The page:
A two-day workshop, 20-21 April 2022, kicked off the One CGIAR initiative on Sustainable Animal Productivity for Livelihoods, Nutrition and Gender Inclusion (SAPLING) in Son La Province, Northwest Vietnam. The workshop brought together 80 key stakeholders from the province including local authorities, farmers, researchers, private sector actors and the SAPLING team to discuss ways to make the livestock sector in Northwest Vietnam more productive, resilient, equitable and sustainable.
Drastic changes in the agro-forestry-fisheries sector have been seen in recent years because of scientific research, technical advances, and modern agricultural production and processing technologies. With cooperation and support from agricultural research institutes worldwide, a number of research products have been applied in Vietnam, resulting in increased incomes for farmers and sustainable agricultural development. VnEconomy sought the opinions of international partners cooperating in agricultural scientific research in Vietnam about the achievements and challenges as well as the prospects in the future.
About 120 artworks and photos on livestock from the Vietnam National Fine Arts Museum and the Livestock-led Interventions towards Equitable Livelihoods and Improved Environment in the Northwest Highlands of Vietnam, otherwise known as the Li-chăn project, will be displayed in an exhibition to be launched virtually and physically in Mai Son District, Son La Province in the Northwest of Vietnam on 12 October 2021.
To implement its 2030 research and innovation strategy, the global research partnership CGIAR is developing a series of initiatives designed to achieve a world with sustainable and resilient food, land, and water systems that deliver more diverse, healthy, safe, sufficient and affordable diets, and ensure improved livelihoods and greater social equality, within planetary and regional …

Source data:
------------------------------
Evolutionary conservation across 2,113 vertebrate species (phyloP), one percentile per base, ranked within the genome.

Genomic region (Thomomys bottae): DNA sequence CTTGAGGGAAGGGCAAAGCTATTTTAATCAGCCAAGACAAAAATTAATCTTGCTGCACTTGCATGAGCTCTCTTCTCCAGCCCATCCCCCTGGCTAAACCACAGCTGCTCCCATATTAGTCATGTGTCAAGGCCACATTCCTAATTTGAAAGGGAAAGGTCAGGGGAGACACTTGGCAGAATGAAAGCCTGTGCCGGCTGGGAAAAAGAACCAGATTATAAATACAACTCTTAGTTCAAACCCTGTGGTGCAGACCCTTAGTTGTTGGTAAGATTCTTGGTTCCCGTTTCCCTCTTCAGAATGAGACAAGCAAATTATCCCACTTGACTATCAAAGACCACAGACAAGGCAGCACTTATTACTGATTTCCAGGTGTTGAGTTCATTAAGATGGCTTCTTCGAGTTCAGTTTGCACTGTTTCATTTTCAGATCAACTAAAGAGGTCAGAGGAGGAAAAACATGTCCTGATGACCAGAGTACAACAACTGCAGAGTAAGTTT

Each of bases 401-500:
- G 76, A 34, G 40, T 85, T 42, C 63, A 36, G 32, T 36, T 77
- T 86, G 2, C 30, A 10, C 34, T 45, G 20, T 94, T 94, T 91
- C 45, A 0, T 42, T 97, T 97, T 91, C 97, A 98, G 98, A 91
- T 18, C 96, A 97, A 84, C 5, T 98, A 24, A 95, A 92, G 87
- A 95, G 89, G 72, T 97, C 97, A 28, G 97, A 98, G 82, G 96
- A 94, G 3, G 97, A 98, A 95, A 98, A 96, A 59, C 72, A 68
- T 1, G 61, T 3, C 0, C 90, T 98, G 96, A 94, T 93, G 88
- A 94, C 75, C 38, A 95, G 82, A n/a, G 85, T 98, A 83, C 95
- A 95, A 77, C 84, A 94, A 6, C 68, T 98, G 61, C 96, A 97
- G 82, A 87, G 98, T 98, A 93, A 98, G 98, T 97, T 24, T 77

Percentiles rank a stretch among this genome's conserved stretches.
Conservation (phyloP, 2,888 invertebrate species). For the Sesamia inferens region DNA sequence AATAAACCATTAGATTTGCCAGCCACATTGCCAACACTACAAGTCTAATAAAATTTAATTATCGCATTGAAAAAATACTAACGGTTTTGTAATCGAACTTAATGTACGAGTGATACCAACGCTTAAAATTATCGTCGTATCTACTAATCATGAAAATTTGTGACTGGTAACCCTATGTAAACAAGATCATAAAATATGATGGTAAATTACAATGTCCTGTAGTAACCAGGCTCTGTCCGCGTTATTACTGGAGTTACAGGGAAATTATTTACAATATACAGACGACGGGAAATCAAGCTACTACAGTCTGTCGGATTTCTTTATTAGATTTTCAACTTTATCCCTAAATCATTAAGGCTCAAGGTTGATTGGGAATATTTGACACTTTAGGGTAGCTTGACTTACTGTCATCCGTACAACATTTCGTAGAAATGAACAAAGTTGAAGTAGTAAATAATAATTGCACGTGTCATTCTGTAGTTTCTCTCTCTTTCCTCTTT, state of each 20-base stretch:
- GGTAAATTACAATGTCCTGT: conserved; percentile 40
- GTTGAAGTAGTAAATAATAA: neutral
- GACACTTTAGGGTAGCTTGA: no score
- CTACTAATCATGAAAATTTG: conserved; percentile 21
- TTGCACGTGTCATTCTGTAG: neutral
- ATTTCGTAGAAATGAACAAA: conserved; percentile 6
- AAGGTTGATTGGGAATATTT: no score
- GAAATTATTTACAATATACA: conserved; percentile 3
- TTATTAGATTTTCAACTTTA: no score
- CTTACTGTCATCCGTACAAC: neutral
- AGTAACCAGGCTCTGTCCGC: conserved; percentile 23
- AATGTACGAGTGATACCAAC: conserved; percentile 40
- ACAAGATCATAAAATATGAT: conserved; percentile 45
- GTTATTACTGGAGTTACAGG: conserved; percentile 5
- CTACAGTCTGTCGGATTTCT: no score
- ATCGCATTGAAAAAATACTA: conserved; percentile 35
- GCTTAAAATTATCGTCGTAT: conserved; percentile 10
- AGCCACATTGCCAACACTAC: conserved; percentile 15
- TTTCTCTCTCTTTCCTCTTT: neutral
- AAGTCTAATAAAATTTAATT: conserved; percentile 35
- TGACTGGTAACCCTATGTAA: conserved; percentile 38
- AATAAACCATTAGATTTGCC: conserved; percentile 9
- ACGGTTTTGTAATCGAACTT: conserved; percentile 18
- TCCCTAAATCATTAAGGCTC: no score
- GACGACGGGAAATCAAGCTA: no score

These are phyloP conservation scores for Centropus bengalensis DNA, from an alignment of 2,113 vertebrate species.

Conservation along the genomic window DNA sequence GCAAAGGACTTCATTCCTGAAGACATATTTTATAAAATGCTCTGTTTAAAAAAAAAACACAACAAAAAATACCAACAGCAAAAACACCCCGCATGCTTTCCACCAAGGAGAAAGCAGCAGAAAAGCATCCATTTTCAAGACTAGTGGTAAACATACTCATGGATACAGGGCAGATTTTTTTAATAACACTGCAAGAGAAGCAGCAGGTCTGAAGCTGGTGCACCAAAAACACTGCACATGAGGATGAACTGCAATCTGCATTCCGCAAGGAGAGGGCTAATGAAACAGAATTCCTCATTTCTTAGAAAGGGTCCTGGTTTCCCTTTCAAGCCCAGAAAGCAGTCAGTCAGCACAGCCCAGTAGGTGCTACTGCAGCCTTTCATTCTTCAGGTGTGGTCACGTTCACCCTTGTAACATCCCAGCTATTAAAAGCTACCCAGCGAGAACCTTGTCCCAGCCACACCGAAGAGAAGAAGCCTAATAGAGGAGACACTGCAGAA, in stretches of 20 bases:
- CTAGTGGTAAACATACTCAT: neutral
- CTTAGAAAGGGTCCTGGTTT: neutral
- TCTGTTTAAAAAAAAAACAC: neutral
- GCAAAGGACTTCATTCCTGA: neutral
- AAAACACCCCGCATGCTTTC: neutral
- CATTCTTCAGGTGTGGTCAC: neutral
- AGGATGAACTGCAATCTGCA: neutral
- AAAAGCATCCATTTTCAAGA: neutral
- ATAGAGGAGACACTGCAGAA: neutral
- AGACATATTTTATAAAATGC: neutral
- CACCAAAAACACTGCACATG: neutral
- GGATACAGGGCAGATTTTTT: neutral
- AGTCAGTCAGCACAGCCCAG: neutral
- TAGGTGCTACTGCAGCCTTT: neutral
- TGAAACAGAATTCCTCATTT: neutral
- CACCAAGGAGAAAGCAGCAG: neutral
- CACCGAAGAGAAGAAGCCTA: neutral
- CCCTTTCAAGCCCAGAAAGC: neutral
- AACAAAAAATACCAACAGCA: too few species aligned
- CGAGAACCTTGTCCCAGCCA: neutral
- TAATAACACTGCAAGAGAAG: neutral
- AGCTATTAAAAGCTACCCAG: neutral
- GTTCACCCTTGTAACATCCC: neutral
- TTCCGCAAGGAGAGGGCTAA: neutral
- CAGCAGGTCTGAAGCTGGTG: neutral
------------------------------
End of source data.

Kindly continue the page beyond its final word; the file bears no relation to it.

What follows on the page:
Leaders, researchers, investors, government, and private sector representatives from 16 countries spanning Asia, the Pacific, Australia and Africa will gather in Hanoi this week to identify solutions to some of the most pressing issues facing the smallholder pig sector in Asia and the Pacific.
This brief seeks to help national and provincial policymakers in better managing food safety along the smallholder pig value chain in Vietnam. It proposes costeffective, practical interventions based on the evidence of the research project ‘Improving food safety in the smallholder pig value chain in Vietnam’, known as PigRISK.
Thirty researchers from the ‘Safe Food, Fair Food for Cambodia’ and the ‘Market-based approaches to improving the safety of pork in Vietnam’, or SafePork, projects learned how to ensure gender is integrated into livestock value chains to improve farmers livelihoods.
The two-day research-for-development symposium discussed opportunities for inclusive agricultural development in the northwest region of Vietnam.
A two-day workshop, 7–8 September 2017, on the topic ‘Improving food safety along the pork value chain—lessons learned and ways forward’, kicked off at the Hanoi Hotel on Thursday morning to find ways to make sure that pig production, processing and sale of pork is safer.
Held on 4 August 2017 in Nghe An Province, the discussion explored ways in which appropriate policies, strategies and institutional arrangements can spur smallholder pig production and food safety in the country. The meeting was funded by the Australian Centre for International Agricultural Research (ACIAR) and co-organized by the International Livestock Research Institute (ILRI), the Vietnam National University of Agriculture (VNUA) and the Hanoi University of Public Health (HUPH).